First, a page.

P100: Incorporating Quality into the Perioperative Environment - A Multifaced Approach - Beverly Barbato, Hamilton Health Sciences

Quality domains include; safety, outcomes, access, patient experience, efficiency and equality.  All of these domains describe work done within the perioperative environment.  At our institution we incorporated a multifaceted and inter-professional approach to incorporating quality into Perioperative services.  With the incorporation of a quality board and a Perioperative quality council we have the ability to understand, share and capture real time feedback on quality indicators.  The collaborative approach and shared model has assisted the Perioperative team to determining what important work needs to be completed.   First case start times, Missing instruments, neutral zone audits, improving flow within the perioperative process are some of the initiatives underway.  Successes and challenges are shared electronically and physically within the operating room footprint.  Engagement from all disciplines has assisted in shared accountability to make things better.

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P101: A Journey in Perioperative Nursing - Eyke Howard

The basis of this project is to create a poster displaying historical markers from the inception of Perioperative nursing practice in Canada until present-day.  A variety of facts, pictures and photographs will be used to catalogue historical perioperative nursing events and the specialty of Perioperative nursing. My approach is to create an aesthetically pleasing collage that will encompass the annals and the essence of Perioperative Nursing through a visual journey.

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P102: Empowering The Bariatric patient - Janice Haw

There is a growing number of bariatric patient's presenting for laparoscopic surgery.

While the comorbidities of this patient population challenge the ability to perform laparoascopic procedures, the shorter recovery time benefits outweigh the longer recovery times of a laparotomy. In addition , this presents an ethical right for the bariatric patients to have the laparoscopic option available for them to promote healthier outcomes.

The perioperative nurse needs to consider the availability of laparoscopic equipment and adapting the operating room environment to the needs of the bariatric patient. However , there are major instrumentation gaps regarding availabiluty of bariatric specific instrumentation to accomodate the needs of this population.  Companies have simply not developed instrumentation to address certain issues such as clip appliers, long laparoscopic suctions, or bipolar cautery. Integrating laparoscopic care for the bariatric patient requires planning and ingernuity to deliver safe and effective care.

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P103: The Power of Online Perioperative Classrooms - Margaret Farley

Visualize yourself as a learner. The online learning wold of perioperative practice, and understanding of perioperative standards will allow you to harness power in your practice. Attendance in the online classroom allows flexibility so students may learn about the perioerative world at times suitable to the demands of life, family and work commitments. Can this power be harnessed to my advantage in perioperative learning? 

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P104: Implementing a Perioperative Electronic Documentation System - Jennifer Longo, Guelph General Hospital

Purpose: Guelph General Hospital electronic documentation system in the operating room required an upgrade and modernization. Goals Guelph General had a desire to choose a new system that incorporated the entire Perioperative Program.  The system chosen would improve workflow and communication between departments, provide necessary analytics and be able to incorporate best practices into the documentation which would all help to support our culture of patient safety.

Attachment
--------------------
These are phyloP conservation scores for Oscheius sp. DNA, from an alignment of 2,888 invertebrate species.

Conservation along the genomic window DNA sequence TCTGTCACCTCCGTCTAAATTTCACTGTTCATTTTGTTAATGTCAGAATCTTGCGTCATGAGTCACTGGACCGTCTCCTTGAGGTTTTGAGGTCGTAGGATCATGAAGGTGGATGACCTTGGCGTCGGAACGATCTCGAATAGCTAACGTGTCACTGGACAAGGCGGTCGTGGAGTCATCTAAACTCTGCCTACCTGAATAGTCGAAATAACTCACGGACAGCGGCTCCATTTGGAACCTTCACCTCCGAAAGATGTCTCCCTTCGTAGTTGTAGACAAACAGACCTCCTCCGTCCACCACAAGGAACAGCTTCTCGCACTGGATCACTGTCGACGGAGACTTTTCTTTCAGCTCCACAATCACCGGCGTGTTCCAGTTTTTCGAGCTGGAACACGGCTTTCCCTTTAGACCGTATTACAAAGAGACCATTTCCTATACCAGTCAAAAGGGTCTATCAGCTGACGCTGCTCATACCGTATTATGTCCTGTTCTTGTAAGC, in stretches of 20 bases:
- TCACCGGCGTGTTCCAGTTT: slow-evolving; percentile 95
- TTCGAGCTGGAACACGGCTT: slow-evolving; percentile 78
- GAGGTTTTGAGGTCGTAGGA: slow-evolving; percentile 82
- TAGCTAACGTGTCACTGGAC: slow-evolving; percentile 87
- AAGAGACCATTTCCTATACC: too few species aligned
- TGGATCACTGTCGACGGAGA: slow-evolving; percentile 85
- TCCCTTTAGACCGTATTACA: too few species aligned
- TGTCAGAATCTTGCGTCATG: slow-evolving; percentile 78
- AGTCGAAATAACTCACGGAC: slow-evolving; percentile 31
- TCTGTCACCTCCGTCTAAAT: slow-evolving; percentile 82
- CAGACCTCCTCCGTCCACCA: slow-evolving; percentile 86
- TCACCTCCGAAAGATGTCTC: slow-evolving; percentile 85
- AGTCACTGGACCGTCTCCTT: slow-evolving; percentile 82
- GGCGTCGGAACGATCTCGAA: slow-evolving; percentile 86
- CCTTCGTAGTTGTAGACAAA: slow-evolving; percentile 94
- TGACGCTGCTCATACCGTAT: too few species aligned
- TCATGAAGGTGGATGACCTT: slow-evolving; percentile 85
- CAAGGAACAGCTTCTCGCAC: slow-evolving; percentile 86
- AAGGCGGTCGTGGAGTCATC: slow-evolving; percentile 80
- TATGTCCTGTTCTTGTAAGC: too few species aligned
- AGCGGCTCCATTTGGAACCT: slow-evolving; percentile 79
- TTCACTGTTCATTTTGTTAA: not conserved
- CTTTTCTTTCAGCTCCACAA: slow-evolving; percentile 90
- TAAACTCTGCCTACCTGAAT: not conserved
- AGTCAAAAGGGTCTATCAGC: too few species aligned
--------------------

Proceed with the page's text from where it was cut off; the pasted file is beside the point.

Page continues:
Method: The poster/presentation would describe the steps used to choose a program, the project plan, the team that was involved and how the project plan was implemented.  This would include description on the education and support that was required for all of the end-users.

Outcomes: Overall with the help and support of our vendor the project was successful.  We have embedded ORNAC standards into our screens, increased communication between all departments using patient tracking boards and enhanced patient safety through one documentation system.

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P105: Second victimization: A powerful threat - Heather Hartley

The operating room (OR) exists to preserve life and to restore physiological function in situations of trauma or illness. Professional power and legitimacy of perioperative clinicians therefore depends on their abilities to intervene in life threatening situations. Some patients, however, die in the OR. When this happens, perioperative clinicians are vulnerable to experience ‘second victimization’, emotional trauma resulting from a perceived failure in fulfilling their professional and social responsibility. The purpose of this poster is to provide a theoretical expansion of second victimization, one that accounts for the social and cultural forces that shape ideas of moral responsibility in OR care and that constrain the horizon of grief response that are possible when surgical patients die. It is imperative that we critically examine our practice environment to recognize how it threatens our power and understand how our knowledge can be harnessed to protect ourselves and create change.

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P106: Harnessing Our Power...Using Surgical Energy - Melissa Swartzack, NSHA

My aim will be to highlight the historical perspective and evolution of various forms of electrosurgery, and how it relates to peri-operative patient care.

Historically, energy has been used In the  peri-operative setting since 3000 B.C., as a means to therapeutically achieve hemostasis. Since the introduction of electrocautery, alternate energy based devices, such as those using ultrasonic energy and electrothermal energy have emerged. These technical innovations have helped to decrease patient operative time, blood loss and post-operative pain. As new products and technology evolve,  it is necessary that peri-operative nurses stay current on new electrosurgical devices, while keeping in mind the potential risks to patients and other personnel. In this way, peri-operative nurses can continue to harness their power, both in surgery and in regards to patient care.